Prior preparation and planning | College Vice Captain, Joel Snell
I still haven’t started my English IA3. I have been procrastinating about putting pen to paper for my short story for the past week. Avoiding the inevitable once again, I turned to write my Captains’ Corner. However, after rereading my last Captains’ Corner, the realisation dawned on me that while I have turned away from one story, I have landed straight into another by writing this article.
Although a short story seems like a simple task, it falls under my umbrella of overcomplicating everything, dismissing each of my perfectly acceptable ideas, and searching for something more. An inability to plan, let alone write a short story in a week, based on almost anything my heart desires, is almost incompetent. Further, while I write this article on the eve of Years 5, 7 and 9, completing an unknown writing task, as part of their NAPLAN, under exam conditions for 42 minutes, it truly makes my tail chasing and procrastination look pathetic.
Here is where my underlying message for this article lies. While I can write about almost anything, a different challenge is placed upon the young men in Years 5, 7 and 9. A challenge with no guarantees of writing style and no certainty around the topic. But in those classrooms on Wednesday morning, approximately 500 individual responses were developed. While I remain in double English a few rooms away, hoping to achieve a similar result (although looking at my track record over the past week, it probably won’t happen).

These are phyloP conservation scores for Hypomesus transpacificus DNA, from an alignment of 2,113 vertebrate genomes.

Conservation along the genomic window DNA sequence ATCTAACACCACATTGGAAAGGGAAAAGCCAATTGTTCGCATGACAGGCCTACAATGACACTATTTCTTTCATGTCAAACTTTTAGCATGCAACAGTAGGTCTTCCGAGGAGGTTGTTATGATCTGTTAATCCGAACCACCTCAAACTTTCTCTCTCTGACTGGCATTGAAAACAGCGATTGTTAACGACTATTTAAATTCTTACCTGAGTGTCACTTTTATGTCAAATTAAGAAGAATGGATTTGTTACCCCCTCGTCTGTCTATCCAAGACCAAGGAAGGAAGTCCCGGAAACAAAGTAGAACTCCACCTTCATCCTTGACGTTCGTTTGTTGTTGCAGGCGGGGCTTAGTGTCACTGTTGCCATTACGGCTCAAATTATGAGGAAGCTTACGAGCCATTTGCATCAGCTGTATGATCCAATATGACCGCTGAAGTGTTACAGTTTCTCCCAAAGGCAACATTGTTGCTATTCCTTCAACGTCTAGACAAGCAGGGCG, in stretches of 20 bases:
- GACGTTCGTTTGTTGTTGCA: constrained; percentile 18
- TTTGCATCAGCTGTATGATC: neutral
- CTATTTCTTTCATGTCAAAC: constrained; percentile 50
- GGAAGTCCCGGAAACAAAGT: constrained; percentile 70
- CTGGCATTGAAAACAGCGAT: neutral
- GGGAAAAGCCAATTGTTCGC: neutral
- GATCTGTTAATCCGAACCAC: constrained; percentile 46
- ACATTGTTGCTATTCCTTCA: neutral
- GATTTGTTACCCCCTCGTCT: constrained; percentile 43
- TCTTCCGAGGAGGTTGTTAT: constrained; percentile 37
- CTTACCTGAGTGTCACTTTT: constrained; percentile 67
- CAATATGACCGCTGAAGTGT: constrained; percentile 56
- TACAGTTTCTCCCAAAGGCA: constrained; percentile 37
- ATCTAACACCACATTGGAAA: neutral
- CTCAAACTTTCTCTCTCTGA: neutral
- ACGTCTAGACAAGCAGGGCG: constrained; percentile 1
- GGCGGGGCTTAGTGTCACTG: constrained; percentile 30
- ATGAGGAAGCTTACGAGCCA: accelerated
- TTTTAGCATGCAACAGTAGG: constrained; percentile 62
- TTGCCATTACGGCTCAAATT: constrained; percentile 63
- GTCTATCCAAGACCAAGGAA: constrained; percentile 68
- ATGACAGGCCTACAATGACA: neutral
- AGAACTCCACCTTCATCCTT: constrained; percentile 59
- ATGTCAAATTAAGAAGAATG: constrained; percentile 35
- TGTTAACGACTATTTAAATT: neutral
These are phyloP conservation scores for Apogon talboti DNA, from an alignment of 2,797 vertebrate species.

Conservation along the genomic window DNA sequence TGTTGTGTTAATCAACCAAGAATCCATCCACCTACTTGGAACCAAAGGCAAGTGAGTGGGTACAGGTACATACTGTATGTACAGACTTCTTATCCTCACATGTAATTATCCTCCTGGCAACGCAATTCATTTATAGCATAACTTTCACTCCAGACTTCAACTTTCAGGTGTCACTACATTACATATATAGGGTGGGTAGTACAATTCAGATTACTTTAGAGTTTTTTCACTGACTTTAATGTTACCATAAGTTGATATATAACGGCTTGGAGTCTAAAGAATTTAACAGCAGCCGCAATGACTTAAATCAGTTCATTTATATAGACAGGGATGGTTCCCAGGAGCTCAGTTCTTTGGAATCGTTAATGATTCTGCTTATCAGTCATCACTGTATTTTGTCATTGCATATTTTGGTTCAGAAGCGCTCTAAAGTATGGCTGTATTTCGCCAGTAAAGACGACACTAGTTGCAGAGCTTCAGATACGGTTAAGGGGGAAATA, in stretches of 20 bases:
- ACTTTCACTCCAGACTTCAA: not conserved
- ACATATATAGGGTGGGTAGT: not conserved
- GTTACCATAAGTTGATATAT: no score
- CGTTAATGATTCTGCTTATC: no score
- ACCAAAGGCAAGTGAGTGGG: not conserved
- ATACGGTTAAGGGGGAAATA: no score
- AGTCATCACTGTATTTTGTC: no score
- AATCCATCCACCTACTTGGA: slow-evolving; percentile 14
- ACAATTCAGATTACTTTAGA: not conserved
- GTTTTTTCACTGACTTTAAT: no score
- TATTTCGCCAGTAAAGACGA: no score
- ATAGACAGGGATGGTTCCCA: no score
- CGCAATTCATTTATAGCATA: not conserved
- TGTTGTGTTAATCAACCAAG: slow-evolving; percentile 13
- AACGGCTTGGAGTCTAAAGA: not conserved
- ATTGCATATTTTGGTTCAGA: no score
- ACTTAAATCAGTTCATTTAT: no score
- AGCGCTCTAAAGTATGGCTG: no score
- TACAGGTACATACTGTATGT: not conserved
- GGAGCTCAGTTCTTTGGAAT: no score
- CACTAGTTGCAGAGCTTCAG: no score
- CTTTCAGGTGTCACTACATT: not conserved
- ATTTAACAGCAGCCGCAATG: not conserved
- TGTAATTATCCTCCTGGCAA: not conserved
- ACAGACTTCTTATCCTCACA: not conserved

Our freedom of choice is the key difference between our task as Year 12 English students and the Years 5, 7 and NAPLAN students. And for the first time, I admit, I don’t like being free. Our timetables at school offer structure. It is drilled into us almost every day; structure is important. Taking the time to put together a plan, whether for the term, week, or just that night, will provide focus and understanding for the task at hand. Increasing our productivity and working smarter, not harder. The structures that we are provided, whether that be a Year 9 NAPLAN stimulus paper or the timetable for a typical Wednesday, ensures that, as students, we remain focused on what is important. For the next week, I call on everyone to write a plan for their homework and study, with as much detail as time allocations or just a simple to-do list. This planning will pay back ten-fold, and even I might work my English IA3 into my schedule tonight.
I hope that our Years 5, 7 and 9s have as stress free a week as possible and go well in their NAPLAN tasks.
Dare to go Beyond